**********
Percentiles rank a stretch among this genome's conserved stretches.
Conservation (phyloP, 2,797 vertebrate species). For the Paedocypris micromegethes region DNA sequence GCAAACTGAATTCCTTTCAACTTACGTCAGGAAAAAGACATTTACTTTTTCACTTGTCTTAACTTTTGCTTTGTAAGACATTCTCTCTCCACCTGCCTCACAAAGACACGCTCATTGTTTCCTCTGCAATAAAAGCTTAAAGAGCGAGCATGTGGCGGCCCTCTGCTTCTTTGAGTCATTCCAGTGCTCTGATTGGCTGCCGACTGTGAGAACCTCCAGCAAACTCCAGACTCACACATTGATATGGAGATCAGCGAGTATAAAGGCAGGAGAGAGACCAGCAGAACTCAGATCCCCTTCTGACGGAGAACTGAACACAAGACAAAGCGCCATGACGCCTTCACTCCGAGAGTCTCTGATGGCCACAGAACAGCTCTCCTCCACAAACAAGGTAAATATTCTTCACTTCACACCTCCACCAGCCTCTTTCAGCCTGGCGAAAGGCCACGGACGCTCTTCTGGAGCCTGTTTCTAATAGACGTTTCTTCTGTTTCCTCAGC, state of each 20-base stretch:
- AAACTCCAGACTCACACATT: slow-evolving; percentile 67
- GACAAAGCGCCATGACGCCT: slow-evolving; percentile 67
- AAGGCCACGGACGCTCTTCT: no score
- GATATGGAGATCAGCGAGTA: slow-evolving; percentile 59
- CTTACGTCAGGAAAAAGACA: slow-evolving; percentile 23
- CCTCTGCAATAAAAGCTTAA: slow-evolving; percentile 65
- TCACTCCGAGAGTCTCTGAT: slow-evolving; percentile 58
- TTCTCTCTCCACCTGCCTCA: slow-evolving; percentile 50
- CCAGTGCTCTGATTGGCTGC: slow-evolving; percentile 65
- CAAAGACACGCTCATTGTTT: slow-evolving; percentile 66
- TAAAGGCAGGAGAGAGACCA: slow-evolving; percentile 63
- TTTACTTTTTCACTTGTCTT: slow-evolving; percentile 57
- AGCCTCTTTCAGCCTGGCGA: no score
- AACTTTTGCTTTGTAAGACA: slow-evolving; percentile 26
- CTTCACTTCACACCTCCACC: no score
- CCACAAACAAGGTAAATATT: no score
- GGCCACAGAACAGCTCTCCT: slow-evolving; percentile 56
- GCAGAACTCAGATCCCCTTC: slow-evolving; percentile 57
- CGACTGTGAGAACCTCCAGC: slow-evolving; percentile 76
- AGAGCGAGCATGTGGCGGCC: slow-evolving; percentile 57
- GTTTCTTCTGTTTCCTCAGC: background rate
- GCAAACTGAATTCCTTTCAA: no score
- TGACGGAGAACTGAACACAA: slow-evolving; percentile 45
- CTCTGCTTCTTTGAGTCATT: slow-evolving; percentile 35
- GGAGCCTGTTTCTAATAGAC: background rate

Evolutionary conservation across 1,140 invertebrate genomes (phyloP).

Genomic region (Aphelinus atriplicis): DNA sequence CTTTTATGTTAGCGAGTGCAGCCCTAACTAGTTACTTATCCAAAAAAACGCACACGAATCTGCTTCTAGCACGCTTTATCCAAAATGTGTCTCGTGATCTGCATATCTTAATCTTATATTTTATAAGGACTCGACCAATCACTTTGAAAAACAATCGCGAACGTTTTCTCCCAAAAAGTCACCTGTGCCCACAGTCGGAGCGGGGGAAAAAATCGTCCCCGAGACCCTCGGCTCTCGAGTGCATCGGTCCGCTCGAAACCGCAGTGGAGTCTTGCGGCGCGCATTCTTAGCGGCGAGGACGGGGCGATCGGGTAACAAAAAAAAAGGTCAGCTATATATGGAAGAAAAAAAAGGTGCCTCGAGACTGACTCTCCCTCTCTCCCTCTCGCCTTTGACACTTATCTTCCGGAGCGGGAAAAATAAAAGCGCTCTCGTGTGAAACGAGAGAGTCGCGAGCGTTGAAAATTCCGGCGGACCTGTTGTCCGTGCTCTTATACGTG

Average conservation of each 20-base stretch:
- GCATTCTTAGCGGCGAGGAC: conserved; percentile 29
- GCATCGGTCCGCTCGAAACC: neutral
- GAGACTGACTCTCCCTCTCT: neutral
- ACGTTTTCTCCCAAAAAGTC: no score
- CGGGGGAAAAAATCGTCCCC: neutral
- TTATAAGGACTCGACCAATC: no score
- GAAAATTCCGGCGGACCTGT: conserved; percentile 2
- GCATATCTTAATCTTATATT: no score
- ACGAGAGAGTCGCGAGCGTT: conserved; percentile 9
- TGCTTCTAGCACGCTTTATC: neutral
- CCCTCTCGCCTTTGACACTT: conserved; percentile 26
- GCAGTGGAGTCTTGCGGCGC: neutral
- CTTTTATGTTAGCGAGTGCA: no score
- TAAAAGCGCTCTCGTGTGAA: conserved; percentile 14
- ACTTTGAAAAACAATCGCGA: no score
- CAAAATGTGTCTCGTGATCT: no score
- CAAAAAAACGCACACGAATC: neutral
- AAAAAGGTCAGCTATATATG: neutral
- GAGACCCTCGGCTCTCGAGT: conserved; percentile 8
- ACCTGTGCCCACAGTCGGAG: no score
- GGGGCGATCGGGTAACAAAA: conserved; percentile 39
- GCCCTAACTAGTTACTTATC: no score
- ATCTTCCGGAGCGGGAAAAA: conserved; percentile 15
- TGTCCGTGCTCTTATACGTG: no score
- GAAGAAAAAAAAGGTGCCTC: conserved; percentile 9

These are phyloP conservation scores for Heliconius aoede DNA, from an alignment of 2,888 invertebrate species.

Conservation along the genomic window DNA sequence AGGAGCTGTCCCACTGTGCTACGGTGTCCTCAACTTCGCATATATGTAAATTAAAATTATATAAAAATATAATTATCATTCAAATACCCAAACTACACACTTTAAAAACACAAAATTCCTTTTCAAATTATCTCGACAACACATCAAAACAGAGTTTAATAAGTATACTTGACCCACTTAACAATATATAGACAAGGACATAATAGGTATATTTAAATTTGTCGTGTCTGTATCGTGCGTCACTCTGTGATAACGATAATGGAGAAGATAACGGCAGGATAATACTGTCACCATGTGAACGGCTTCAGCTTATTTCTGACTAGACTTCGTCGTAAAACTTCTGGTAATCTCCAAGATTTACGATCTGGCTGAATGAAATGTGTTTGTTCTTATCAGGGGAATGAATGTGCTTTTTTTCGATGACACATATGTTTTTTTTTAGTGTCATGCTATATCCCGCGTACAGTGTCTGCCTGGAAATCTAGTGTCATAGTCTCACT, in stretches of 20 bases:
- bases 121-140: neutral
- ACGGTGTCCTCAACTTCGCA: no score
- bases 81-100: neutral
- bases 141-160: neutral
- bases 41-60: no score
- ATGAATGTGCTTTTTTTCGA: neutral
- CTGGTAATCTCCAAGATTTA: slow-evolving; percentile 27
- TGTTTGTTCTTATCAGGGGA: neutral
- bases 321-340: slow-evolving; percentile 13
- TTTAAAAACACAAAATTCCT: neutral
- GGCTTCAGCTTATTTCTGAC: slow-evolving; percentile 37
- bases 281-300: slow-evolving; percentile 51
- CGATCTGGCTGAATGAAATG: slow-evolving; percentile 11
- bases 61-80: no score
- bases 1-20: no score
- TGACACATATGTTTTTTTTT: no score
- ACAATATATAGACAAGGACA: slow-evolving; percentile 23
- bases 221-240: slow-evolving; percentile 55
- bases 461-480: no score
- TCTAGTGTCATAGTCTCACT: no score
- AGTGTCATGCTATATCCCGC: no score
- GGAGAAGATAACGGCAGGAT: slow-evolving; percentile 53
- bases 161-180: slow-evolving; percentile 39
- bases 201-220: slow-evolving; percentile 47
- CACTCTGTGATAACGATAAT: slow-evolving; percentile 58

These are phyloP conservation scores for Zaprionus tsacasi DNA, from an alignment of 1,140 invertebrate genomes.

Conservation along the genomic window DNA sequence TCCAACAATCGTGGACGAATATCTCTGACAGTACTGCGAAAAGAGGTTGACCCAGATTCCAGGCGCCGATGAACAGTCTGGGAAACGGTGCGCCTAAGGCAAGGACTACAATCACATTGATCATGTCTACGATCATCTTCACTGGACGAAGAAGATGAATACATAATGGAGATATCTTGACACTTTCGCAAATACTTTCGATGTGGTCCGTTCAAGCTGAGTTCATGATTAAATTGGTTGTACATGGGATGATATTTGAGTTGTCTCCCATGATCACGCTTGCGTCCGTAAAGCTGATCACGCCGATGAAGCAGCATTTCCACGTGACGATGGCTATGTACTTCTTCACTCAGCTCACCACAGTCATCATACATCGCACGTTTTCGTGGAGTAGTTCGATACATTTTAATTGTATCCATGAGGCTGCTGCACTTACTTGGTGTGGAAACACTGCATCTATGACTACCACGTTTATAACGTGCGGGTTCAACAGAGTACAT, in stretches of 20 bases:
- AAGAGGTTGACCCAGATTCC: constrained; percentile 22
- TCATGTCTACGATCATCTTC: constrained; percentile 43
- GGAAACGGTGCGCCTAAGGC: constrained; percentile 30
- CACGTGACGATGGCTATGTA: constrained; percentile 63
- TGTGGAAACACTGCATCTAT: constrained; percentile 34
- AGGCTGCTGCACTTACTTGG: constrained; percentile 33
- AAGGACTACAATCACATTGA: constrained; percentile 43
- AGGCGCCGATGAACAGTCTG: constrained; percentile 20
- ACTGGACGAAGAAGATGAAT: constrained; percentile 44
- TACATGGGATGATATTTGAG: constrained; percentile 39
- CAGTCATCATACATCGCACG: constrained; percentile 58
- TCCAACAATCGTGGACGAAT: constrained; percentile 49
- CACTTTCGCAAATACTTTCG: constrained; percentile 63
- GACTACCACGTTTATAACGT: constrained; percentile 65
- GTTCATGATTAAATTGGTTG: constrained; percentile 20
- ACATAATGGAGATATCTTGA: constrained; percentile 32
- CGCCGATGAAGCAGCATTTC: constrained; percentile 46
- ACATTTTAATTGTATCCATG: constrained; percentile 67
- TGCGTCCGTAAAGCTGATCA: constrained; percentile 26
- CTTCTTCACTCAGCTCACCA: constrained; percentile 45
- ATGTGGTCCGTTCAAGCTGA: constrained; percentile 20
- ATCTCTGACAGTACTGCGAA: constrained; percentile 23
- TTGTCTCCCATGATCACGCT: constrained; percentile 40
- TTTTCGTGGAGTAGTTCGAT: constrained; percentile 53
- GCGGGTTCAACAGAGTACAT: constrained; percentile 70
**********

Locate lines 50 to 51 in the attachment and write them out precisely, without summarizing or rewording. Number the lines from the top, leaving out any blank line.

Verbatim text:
- ACCTGTGCCCACAGTCGGAG: no score
- GGGGCGATCGGGTAACAAAA: conserved; percentile 39